An explanation for the skeletal phenotype of both these groups could be RNA Synthesis inhibitor that the osteoregulatory effects of mechanical strain influence Wnt signalling through the Lrp5 receptor. This explanation envisages the low bone mass in OPPG patients being due to inadequate strain-related stimulation of the Wnt pathway
resulting from failure of Wnt stimulation at the Lrp5 receptor ,  and . The high bone mass (HBM) in people with the Lrp5 mutation could be explained as being due to an exaggerated response to strain-related stimulation at the same receptor  and . A potential mechanism for this hypothetical link between the osteogenic effects of strain and the Wnt pathway became evident with reports that sclerostin was a ligand for the Lrp5 receptor  and . Sclerostin, the protein product of the SOST gene predominately expressed in Galunisertib in vitro osteocytes, is down-regulated by high local mechanical strain in vivo and SOST expression is up-regulated in the absence of loading  and . Thus in normal individuals high strains would act to
depress sclerostin production allowing increased activity of the Wnt/Lrp5 pathway and enhanced bone formation. Low strains would be associated with high levels of sclerostin which would down-regulate activity of the Wnt/Lrp5 pathway with subsequent reduced bone formation. This could be one of the ways in which functional strains influence bone mass. Experiments on mice have shown that animals with the Lrp5 G171V HBM mutation recapitulate the HBM phenotype found in humans . Those with the Lrp5 loss of function mutation also have a low bone mass phenotype similar to humans with OPPG . Sawakami et al. (2006) report that the osteogenic response to mechanical load is significantly lower in male and female mice with the Lrp5 loss of function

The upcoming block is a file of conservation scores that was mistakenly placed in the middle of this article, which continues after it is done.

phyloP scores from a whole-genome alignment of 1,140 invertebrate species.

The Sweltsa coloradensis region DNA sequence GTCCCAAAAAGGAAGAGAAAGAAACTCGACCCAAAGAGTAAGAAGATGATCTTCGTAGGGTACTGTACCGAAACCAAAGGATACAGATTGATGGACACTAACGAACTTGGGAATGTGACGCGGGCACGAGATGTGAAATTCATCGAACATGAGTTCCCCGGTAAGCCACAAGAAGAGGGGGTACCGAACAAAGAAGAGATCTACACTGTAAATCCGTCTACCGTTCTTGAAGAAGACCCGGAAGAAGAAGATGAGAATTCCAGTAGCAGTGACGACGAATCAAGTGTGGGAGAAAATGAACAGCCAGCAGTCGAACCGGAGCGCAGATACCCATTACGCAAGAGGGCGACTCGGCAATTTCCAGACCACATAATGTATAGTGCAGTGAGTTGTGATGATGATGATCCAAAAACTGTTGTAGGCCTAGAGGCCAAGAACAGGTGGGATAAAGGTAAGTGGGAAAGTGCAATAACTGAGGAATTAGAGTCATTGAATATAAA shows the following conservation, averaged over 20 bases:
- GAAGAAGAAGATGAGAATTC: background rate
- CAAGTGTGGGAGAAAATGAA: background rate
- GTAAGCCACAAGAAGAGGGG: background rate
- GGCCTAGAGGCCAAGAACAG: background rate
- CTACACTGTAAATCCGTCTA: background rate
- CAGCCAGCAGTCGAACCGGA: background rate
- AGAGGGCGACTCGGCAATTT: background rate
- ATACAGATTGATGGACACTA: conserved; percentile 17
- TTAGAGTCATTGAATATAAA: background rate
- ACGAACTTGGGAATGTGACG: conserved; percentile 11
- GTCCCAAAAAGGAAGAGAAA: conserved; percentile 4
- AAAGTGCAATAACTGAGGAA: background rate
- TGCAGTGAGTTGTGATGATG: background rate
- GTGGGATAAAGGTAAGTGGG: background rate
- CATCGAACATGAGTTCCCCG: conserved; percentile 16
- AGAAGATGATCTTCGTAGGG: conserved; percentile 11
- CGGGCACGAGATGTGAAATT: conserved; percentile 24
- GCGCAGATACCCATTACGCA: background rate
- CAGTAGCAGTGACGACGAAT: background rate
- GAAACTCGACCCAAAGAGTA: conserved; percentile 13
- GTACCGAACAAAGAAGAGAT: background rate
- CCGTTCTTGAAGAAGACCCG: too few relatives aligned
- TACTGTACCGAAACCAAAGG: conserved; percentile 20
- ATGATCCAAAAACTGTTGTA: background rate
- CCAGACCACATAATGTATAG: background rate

mutation (Lrp5−/−) compared with Wild Type (WT+/+) controls , while Akhter et al. (2004) report that load-induced cortical bone formation is higher in female mice heterozygous for the Lrp5 Gl71V HBM mutation (Lrp5HBM+) SPTBN5 than in their WT (WTHBM−) controls . Both of these reports are consistent with the hypothesis that Lrp5/Wnt signalling is involved in the osteoregulatory response of cortical bone to mechanical loading. Both Sawakami et al. and Akhter et al. performed their experiments using the axially loadable ulna technique originally developed in the rat by Torrance et al.  but now routinely applied to the mouse , , ,  and . One disadvantage of using the ulna is that it does not allow examination of loading-related effects on (re)modelling in trabecular bone. Another disadvantage is that it is not easy experimentally to induce disuse in the front limb and to assess the effects of removal of normal functional loading.